Have you wondered what might happen to your loving little family member who walks on four legs, has feathers or scales, and loves you unconditionally after you pass away?
The best legal option when considering your pet and estate planning is to make a pet trust. With a pet trust, you can leave your pet along with money and a legal obligation to care for your pet to a caretaker that you select. If the caretaker fails to follow your detailed instructions, then they can be sued. In your trust document, you should state pets are covered, name a caretaker, set an amount of money to be used for the care of your pet, and describe accurately how you want your pet cared for. Furthermore, name a particular person to go to court and enforce the terms of the trust if needed. Also, list what should happen to the money that is left should or when the animal dies. One more thing to consider is to describe how you would like your pet cared for if, for some reason, you cant take care of them before your death.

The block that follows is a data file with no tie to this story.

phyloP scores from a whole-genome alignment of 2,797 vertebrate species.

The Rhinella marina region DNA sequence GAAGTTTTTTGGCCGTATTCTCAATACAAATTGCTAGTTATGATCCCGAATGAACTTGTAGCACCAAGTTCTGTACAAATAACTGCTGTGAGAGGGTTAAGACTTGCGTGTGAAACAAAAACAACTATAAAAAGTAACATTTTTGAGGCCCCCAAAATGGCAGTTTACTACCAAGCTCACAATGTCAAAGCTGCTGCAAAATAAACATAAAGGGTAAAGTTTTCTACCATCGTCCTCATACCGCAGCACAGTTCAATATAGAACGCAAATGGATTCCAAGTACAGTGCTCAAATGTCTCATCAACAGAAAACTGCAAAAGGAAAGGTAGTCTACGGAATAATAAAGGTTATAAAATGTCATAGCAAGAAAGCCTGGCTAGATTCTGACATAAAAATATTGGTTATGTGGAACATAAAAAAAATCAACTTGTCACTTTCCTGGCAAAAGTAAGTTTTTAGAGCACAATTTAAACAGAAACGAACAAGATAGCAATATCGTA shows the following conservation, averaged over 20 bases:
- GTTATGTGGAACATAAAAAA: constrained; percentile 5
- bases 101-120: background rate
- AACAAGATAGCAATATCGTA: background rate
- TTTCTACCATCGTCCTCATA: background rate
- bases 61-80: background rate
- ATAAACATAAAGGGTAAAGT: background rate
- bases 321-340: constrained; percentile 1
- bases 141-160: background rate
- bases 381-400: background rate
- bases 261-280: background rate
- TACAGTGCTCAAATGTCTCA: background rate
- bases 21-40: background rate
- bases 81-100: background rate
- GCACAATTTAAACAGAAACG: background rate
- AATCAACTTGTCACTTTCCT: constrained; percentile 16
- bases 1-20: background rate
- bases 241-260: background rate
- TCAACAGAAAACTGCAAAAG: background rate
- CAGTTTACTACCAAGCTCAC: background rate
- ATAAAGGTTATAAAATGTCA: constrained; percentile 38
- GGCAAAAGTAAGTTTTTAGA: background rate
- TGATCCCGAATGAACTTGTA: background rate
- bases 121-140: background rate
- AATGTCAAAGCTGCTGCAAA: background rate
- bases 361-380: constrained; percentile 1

The advantages of using a pet trust are creating a legal obligation to care for your pet, providing accountability for the money that you leave to the caretaker, and setting up a caretaking plan that will take effect if you become incapacitated.
The most considerable disadvantage to using a pet trust is that they are expensive, inflexible if circumstances change after your death, and likely to be more planning and structure than you need if you trust your named caretaker.